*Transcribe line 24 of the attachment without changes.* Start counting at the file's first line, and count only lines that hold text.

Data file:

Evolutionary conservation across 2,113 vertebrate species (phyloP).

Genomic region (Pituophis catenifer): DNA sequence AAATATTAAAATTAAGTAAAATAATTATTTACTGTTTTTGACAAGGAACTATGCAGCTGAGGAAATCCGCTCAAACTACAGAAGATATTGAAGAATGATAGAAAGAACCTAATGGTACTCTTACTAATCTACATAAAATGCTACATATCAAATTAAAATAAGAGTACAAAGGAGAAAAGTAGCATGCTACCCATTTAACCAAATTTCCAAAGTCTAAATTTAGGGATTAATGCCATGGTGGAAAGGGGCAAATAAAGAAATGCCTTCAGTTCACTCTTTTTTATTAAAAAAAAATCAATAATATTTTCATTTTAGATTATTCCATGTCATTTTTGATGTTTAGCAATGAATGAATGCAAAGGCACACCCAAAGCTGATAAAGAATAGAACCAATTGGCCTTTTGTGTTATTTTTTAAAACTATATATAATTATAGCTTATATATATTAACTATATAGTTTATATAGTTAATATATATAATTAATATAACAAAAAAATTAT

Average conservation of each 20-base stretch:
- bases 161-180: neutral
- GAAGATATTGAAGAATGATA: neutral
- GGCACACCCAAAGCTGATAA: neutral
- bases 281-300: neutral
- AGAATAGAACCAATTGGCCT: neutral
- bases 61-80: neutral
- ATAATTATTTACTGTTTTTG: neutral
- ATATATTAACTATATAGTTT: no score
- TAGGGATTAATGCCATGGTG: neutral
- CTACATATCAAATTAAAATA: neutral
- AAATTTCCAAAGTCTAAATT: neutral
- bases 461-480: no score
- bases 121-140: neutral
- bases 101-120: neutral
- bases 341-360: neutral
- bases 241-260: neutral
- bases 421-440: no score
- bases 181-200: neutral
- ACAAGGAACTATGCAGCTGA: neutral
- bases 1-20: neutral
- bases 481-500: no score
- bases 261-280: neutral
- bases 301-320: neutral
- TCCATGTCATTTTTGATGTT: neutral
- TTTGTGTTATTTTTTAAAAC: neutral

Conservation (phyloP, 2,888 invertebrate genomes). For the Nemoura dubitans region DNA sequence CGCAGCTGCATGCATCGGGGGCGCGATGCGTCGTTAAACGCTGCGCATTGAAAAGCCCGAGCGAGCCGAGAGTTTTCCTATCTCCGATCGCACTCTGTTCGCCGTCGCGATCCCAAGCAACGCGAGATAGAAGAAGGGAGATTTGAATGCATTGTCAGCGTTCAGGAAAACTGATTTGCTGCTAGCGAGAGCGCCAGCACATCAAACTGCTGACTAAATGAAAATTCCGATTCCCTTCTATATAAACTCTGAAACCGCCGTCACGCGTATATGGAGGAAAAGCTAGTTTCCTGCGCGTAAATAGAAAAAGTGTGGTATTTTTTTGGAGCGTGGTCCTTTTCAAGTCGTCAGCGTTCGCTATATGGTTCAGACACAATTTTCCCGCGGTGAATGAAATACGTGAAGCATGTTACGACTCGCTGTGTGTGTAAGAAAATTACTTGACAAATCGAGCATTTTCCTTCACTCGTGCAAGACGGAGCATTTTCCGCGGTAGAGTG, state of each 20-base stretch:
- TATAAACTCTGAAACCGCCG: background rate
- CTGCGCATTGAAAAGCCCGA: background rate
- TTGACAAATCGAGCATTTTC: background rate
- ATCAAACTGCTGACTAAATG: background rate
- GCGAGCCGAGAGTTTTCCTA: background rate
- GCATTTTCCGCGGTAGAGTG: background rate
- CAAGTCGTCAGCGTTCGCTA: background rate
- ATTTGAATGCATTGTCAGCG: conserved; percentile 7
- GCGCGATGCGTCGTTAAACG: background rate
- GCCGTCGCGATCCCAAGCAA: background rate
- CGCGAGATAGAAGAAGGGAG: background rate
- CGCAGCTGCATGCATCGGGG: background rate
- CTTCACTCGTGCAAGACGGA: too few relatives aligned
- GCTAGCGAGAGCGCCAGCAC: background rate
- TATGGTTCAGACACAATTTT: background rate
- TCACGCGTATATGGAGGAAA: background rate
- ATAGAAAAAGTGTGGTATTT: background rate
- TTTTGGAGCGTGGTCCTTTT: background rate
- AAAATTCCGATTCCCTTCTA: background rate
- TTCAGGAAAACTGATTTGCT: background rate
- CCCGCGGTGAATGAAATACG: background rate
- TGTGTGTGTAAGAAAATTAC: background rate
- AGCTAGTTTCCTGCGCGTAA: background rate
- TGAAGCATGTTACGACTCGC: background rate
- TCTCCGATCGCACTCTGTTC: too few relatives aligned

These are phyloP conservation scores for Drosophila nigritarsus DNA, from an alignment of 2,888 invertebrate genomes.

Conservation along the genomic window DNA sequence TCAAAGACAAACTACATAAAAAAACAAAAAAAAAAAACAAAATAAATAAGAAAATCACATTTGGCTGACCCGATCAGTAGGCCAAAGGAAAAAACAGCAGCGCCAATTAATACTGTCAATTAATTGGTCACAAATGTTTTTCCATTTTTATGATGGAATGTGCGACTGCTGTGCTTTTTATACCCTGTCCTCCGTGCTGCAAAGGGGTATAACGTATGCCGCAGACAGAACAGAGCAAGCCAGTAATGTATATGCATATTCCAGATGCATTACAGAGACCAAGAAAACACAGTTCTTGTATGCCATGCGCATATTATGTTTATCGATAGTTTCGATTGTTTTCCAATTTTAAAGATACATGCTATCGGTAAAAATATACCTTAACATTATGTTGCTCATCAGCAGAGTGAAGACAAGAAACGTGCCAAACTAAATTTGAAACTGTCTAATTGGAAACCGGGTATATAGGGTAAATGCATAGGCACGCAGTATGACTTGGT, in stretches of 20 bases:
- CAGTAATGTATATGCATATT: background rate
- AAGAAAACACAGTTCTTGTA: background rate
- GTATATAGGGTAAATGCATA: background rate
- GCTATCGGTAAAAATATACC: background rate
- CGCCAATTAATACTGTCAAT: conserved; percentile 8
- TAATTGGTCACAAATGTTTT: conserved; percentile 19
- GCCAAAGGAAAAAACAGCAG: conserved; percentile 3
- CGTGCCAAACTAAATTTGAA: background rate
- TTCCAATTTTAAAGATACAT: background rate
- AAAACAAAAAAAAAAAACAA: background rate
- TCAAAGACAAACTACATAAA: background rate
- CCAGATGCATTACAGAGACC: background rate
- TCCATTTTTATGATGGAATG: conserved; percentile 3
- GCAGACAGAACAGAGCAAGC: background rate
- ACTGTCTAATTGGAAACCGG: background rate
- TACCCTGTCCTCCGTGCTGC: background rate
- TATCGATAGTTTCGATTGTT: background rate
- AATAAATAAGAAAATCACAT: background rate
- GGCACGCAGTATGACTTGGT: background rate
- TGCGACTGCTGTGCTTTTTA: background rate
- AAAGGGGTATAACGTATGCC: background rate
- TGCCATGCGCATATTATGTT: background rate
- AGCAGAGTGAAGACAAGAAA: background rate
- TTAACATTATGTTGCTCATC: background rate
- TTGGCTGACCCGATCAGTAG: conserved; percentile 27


- bases 481-500: no score